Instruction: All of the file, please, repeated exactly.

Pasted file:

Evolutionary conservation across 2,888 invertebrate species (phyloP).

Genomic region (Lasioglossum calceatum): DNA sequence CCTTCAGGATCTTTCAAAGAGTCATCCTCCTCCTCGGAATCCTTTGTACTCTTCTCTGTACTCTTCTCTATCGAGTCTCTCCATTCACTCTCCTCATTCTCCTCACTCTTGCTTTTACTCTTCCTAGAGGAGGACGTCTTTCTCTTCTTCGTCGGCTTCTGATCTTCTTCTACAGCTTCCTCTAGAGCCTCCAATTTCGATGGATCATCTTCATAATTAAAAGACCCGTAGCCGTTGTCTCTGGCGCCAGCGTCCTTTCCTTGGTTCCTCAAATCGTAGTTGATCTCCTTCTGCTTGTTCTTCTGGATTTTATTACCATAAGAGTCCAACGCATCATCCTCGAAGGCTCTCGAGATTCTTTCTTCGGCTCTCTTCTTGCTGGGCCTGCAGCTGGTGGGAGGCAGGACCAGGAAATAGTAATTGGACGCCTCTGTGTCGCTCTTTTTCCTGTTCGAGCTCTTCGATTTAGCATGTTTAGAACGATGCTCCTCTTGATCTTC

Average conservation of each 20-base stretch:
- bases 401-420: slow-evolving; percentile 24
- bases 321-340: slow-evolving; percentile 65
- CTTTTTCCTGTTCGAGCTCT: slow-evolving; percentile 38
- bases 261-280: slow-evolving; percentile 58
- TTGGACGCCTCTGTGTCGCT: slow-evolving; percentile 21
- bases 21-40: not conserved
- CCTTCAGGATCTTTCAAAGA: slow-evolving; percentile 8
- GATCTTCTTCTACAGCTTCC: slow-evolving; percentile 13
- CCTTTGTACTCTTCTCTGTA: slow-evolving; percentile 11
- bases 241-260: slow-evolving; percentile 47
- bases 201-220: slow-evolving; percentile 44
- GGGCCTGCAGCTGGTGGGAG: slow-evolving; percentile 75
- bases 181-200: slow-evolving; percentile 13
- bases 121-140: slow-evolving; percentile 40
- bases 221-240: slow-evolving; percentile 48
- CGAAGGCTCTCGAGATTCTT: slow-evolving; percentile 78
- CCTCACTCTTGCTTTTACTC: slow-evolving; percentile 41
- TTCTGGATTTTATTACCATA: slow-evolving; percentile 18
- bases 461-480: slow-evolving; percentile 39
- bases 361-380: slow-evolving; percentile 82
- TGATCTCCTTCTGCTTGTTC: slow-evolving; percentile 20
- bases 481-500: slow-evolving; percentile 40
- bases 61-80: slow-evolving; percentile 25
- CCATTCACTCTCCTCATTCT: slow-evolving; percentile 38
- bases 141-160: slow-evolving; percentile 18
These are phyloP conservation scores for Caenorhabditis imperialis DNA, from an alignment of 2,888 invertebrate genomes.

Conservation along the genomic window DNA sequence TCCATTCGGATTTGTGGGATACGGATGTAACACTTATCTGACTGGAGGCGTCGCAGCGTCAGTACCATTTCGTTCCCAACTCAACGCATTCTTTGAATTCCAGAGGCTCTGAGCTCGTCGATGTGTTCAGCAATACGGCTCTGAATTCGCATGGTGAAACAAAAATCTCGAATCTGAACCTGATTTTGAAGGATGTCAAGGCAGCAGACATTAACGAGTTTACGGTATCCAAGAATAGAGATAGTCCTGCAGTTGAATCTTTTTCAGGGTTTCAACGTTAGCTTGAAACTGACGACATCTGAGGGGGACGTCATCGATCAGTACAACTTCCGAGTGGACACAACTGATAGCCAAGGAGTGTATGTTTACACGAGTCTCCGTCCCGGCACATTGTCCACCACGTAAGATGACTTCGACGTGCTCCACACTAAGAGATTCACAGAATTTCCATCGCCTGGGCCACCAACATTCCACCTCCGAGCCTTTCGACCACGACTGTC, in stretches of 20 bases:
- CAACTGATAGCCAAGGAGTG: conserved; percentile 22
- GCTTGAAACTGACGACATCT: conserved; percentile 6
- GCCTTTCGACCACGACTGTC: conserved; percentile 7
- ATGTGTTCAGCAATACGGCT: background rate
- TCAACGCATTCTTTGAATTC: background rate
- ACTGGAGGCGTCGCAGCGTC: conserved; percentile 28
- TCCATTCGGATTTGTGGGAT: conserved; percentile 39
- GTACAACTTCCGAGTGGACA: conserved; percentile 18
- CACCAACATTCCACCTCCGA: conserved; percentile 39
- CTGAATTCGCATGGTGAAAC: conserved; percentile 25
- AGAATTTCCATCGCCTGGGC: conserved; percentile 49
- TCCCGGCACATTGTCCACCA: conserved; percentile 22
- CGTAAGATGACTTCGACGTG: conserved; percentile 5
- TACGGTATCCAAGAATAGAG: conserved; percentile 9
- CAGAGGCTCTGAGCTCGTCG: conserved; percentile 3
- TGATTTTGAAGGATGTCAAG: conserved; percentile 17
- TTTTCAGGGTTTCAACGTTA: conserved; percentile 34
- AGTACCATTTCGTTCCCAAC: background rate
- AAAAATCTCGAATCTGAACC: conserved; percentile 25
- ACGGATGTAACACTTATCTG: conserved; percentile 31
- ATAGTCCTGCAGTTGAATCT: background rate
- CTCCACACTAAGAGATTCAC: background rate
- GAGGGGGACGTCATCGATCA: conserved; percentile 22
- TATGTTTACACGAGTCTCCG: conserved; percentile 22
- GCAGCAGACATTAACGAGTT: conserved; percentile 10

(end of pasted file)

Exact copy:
Evolutionary conservation across 2,888 invertebrate species (phyloP).

Genomic region (Lasioglossum calceatum): DNA sequence CCTTCAGGATCTTTCAAAGAGTCATCCTCCTCCTCGGAATCCTTTGTACTCTTCTCTGTACTCTTCTCTATCGAGTCTCTCCATTCACTCTCCTCATTCTCCTCACTCTTGCTTTTACTCTTCCTAGAGGAGGACGTCTTTCTCTTCTTCGTCGGCTTCTGATCTTCTTCTACAGCTTCCTCTAGAGCCTCCAATTTCGATGGATCATCTTCATAATTAAAAGACCCGTAGCCGTTGTCTCTGGCGCCAGCGTCCTTTCCTTGGTTCCTCAAATCGTAGTTGATCTCCTTCTGCTTGTTCTTCTGGATTTTATTACCATAAGAGTCCAACGCATCATCCTCGAAGGCTCTCGAGATTCTTTCTTCGGCTCTCTTCTTGCTGGGCCTGCAGCTGGTGGGAGGCAGGACCAGGAAATAGTAATTGGACGCCTCTGTGTCGCTCTTTTTCCTGTTCGAGCTCTTCGATTTAGCATGTTTAGAACGATGCTCCTCTTGATCTTC

Average conservation of each 20-base stretch:
- bases 401-420: slow-evolving; percentile 24
- bases 321-340: slow-evolving; percentile 65
- CTTTTTCCTGTTCGAGCTCT: slow-evolving; percentile 38
- bases 261-280: slow-evolving; percentile 58
- TTGGACGCCTCTGTGTCGCT: slow-evolving; percentile 21
- bases 21-40: not conserved
- CCTTCAGGATCTTTCAAAGA: slow-evolving; percentile 8
- GATCTTCTTCTACAGCTTCC: slow-evolving; percentile 13
- CCTTTGTACTCTTCTCTGTA: slow-evolving; percentile 11
- bases 241-260: slow-evolving; percentile 47
- bases 201-220: slow-evolving; percentile 44
- GGGCCTGCAGCTGGTGGGAG: slow-evolving; percentile 75
- bases 181-200: slow-evolving; percentile 13
- bases 121-140: slow-evolving; percentile 40
- bases 221-240: slow-evolving; percentile 48
- CGAAGGCTCTCGAGATTCTT: slow-evolving; percentile 78
- CCTCACTCTTGCTTTTACTC: slow-evolving; percentile 41
- TTCTGGATTTTATTACCATA: slow-evolving; percentile 18
- bases 461-480: slow-evolving; percentile 39
- bases 361-380: slow-evolving; percentile 82
- TGATCTCCTTCTGCTTGTTC: slow-evolving; percentile 20
- bases 481-500: slow-evolving; percentile 40
- bases 61-80: slow-evolving; percentile 25
- CCATTCACTCTCCTCATTCT: slow-evolving; percentile 38
- bases 141-160: slow-evolving; percentile 18
These are phyloP conservation scores for Caenorhabditis imperialis DNA, from an alignment of 2,888 invertebrate genomes.

Conservation along the genomic window DNA sequence TCCATTCGGATTTGTGGGATACGGATGTAACACTTATCTGACTGGAGGCGTCGCAGCGTCAGTACCATTTCGTTCCCAACTCAACGCATTCTTTGAATTCCAGAGGCTCTGAGCTCGTCGATGTGTTCAGCAATACGGCTCTGAATTCGCATGGTGAAACAAAAATCTCGAATCTGAACCTGATTTTGAAGGATGTCAAGGCAGCAGACATTAACGAGTTTACGGTATCCAAGAATAGAGATAGTCCTGCAGTTGAATCTTTTTCAGGGTTTCAACGTTAGCTTGAAACTGACGACATCTGAGGGGGACGTCATCGATCAGTACAACTTCCGAGTGGACACAACTGATAGCCAAGGAGTGTATGTTTACACGAGTCTCCGTCCCGGCACATTGTCCACCACGTAAGATGACTTCGACGTGCTCCACACTAAGAGATTCACAGAATTTCCATCGCCTGGGCCACCAACATTCCACCTCCGAGCCTTTCGACCACGACTGTC, in stretches of 20 bases:
- CAACTGATAGCCAAGGAGTG: conserved; percentile 22
- GCTTGAAACTGACGACATCT: conserved; percentile 6
- GCCTTTCGACCACGACTGTC: conserved; percentile 7
- ATGTGTTCAGCAATACGGCT: background rate
- TCAACGCATTCTTTGAATTC: background rate
- ACTGGAGGCGTCGCAGCGTC: conserved; percentile 28
- TCCATTCGGATTTGTGGGAT: conserved; percentile 39
- GTACAACTTCCGAGTGGACA: conserved; percentile 18
- CACCAACATTCCACCTCCGA: conserved; percentile 39
- CTGAATTCGCATGGTGAAAC: conserved; percentile 25
- AGAATTTCCATCGCCTGGGC: conserved; percentile 49
- TCCCGGCACATTGTCCACCA: conserved; percentile 22
- CGTAAGATGACTTCGACGTG: conserved; percentile 5
- TACGGTATCCAAGAATAGAG: conserved; percentile 9
- CAGAGGCTCTGAGCTCGTCG: conserved; percentile 3
- TGATTTTGAAGGATGTCAAG: conserved; percentile 17
- TTTTCAGGGTTTCAACGTTA: conserved; percentile 34
- AGTACCATTTCGTTCCCAAC: background rate
- AAAAATCTCGAATCTGAACC: conserved; percentile 25
- ACGGATGTAACACTTATCTG: conserved; percentile 31
- ATAGTCCTGCAGTTGAATCT: background rate
- CTCCACACTAAGAGATTCAC: background rate
- GAGGGGGACGTCATCGATCA: conserved; percentile 22
- TATGTTTACACGAGTCTCCG: conserved; percentile 22
- GCAGCAGACATTAACGAGTT: conserved; percentile 10